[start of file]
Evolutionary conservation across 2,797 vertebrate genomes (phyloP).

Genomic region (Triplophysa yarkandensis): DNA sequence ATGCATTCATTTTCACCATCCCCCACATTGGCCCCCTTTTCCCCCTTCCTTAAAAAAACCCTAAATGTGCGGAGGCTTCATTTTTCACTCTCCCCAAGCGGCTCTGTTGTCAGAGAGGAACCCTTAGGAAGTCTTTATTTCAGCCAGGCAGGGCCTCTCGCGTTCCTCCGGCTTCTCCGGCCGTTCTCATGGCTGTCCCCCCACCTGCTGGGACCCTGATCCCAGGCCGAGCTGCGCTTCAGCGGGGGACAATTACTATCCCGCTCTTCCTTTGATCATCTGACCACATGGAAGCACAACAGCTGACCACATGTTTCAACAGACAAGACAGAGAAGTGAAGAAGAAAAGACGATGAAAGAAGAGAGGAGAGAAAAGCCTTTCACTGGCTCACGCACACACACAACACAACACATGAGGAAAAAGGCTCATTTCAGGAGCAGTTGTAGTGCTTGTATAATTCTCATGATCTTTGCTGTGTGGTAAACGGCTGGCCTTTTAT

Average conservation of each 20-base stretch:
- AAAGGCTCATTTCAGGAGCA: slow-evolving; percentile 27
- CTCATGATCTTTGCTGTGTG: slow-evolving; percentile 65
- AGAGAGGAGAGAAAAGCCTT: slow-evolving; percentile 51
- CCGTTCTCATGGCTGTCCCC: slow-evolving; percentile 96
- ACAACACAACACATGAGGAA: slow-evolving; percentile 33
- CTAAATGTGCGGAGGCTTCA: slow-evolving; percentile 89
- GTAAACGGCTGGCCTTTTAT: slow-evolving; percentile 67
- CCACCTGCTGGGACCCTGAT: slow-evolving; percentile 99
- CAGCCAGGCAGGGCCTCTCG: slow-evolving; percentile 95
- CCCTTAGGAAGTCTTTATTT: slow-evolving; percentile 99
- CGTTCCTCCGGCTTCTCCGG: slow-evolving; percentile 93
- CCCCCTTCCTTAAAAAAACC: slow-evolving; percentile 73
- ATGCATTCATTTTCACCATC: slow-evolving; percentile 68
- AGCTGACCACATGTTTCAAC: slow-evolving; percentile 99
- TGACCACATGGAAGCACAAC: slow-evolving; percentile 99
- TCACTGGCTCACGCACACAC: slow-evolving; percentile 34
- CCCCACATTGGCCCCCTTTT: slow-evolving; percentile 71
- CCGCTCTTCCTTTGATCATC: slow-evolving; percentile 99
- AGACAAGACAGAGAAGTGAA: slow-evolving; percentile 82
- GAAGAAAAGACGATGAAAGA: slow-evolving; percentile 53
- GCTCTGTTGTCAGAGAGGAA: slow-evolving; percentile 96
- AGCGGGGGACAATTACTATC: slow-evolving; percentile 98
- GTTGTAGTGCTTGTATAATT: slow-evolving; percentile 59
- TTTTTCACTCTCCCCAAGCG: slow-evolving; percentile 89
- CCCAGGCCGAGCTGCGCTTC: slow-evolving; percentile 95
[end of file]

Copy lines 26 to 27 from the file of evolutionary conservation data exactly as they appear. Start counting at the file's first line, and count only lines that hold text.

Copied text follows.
- GTTGTAGTGCTTGTATAATT: slow-evolving; percentile 59
- TTTTTCACTCTCCCCAAGCG: slow-evolving; percentile 89